The next time you get your property appraised, it could be someone from the state giving you your bill.
Rep. Charlie Geren, R-Fort Worth, filed a bill Friday to abolish the Tarrant Appraisal District, which faces increased scrutiny over a series of missteps and controversies within the past several years.
“I think there’s a problem at the top, and this is one way to fix the problem at the top,” Geren said shortly after arriving in Austin for the start of the legislative week.
Geren’s bill stipulates that any county with a population of more than 2.1 million, which hosts an airport with specific designations, will have its appraisal district abolished. Tarrant meets both stipulations. Geren filed the bill on the last day lawmakers can file for the current legislative session.
The bill would instead designate the state comptroller’s office to perform the duties of the appraisal district, including board of directors, chief appraiser and appraisal office. Currently, the state comptroller is responsible for auditing appraisal districts every two years.
“The comptroller would take over the operation,” Geren said. “Permanently,” he added.
Rich DeOtte, Tarrant Appraisal District’s board secretary and presiding officer, said his primary concern is ensuring that TAD’s staff know their jobs will remain safe if Geren’s bill passes.
“The people that do the work, this isn’t gonna threaten their jobs,” DeOtte said. “I’m confident in that based on discussions that I’ve had with people, and so they can go about doing their jobs like they’re supposed to do every day and do a good job.”
TAD did not have any comment at this time.
Controversies surrounding the appraisal district have included locking residents out of a board meeting; an appraisal employee sending complaints against a local tax consultant to the state without board approval; and several conflict of interest reports.
“If you read the news you know what I’m concerned about,” Geren told the Fort Worth Report, citing the recent resignation and threatened recall of Board Chair Kathryn Wilemon along with a series of other issues.
“There’s concerns about violations of the Texas Open Meetings Act,” he continued. “There have been concerns about how they treat their constituents, making them stand outside in 100 degree heat. Their lack of cooperation with the press. ”
And he added: “The Tarrant Appraisal District should never be in the newspaper, and they’re in the newspaper very regularly.”
These issues and others have concerned DeOtte for some time.
“I think what this says, more than anything else, is that the elected representation around the county apparently is very concerned about these things as well,” DeOtte said.
Most recently, the appraisal district’s board of directors came under fire for what some local leaders saw as an attempt to undercut taxpayers’ voting rights.
After the City of Keller initiated a recall of board chair Wilemon, she resigned the next day, teeing up a confusing legal debacle over whether the local taxing entities — or the appraisal board itself — should choose her replacement. Shortly thereafter, the Tarrant County Commissioners Court also voted to recall Wilemon.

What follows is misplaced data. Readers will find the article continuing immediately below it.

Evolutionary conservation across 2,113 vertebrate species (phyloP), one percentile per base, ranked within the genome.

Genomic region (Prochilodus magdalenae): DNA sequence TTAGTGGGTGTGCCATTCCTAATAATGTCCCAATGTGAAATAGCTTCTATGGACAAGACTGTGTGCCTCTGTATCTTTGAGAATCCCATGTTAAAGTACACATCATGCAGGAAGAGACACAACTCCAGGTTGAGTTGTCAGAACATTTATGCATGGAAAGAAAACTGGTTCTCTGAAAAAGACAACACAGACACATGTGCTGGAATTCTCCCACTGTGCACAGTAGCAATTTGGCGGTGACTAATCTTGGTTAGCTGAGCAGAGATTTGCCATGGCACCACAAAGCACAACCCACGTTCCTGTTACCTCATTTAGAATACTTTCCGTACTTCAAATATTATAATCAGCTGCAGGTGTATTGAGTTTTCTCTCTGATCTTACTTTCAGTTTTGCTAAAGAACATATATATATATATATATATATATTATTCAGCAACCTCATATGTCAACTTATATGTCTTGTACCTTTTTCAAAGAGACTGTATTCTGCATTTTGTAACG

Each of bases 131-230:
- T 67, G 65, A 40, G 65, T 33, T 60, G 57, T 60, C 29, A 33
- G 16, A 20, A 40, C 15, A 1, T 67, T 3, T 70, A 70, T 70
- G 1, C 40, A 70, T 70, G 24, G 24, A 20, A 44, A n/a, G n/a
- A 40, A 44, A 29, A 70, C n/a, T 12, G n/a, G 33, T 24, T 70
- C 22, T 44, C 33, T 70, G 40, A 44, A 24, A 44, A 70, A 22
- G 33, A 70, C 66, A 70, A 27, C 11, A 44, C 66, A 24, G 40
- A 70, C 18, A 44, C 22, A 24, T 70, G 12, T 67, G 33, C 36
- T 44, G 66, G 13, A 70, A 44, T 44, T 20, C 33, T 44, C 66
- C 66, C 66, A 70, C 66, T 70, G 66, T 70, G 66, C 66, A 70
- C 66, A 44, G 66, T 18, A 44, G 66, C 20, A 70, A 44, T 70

The appraisal board is moving forward with picking a replacement itself, a move that resulted in Keller Mayor Armin Mizani threatening legal action against the appraisal district. The Tarrant County Criminal District Attorney Phil Sorrells sent a letter to the appraisal district asking for clarity on whether it would let taxing entities choose Wilemon’s replacement or if Tarrant County “must explore alternate legal remedies.”
“There appears to be no shortage of people unhappy with the goings on at TAD. Unfortunately, it doesn’t seem like it has registered,” Tarrant County Judge Tim O’Hare said. “With the recalls in Tarrant County and Keller, and the bill filed by Rep. Geren, it ought to now.”
DeOtte is calling an emergency appraisal board meeting Friday to discuss the letters from Mizani and Sorrells, in addition to Geren’s bill, he said.
“I will say I’m opposed to the idea that anybody other than the taxing units decide who their board members are,” he said.
Trey Cobb, president and senior property tax consultant with Kirkwood and Darby in Fort Worth, said he doesn’t expect Geren’s bill to go far.
“The problem is management and that can be helped greatly by popular election of the board of directors,” he said.
The bill that created Texas’ current tax appraisal districts, the Peveto Bill of 1979 and subsequent amendments, improved the property tax system in Texas by taking the appraisal of property out of the direct control of the taxing units who ultimately received the taxes based on those values, but did not go far enough, Cobb said.
“As long as those same taxing units appoint the board, the tax code has not broken that relationship, only weakened it by a matter of mere degrees,” he said.
Increasing property taxes have been the focus of bipartisan criticism across Texas. In Tarrant, multiple local entities are responsible for setting residents’ tax rate — but it all comes back to an initial property value estimate from the local appraisal district. Texas has some of the highest property tax bills in the U.S., largely because of a state ban on levying income taxes.
If passed by a simple majority, Geren’s bill would take effect Sept. 1, 2023. If it receives a two-thirds vote, it would take effect immediately.
Business editor Robert Francis contributed to this report.
Editors note: This story will be updated with more information as it becomes available.
Editors note: This story was updated to include Tarrant Appraisal District’s comments, and comments from Trey Cobb.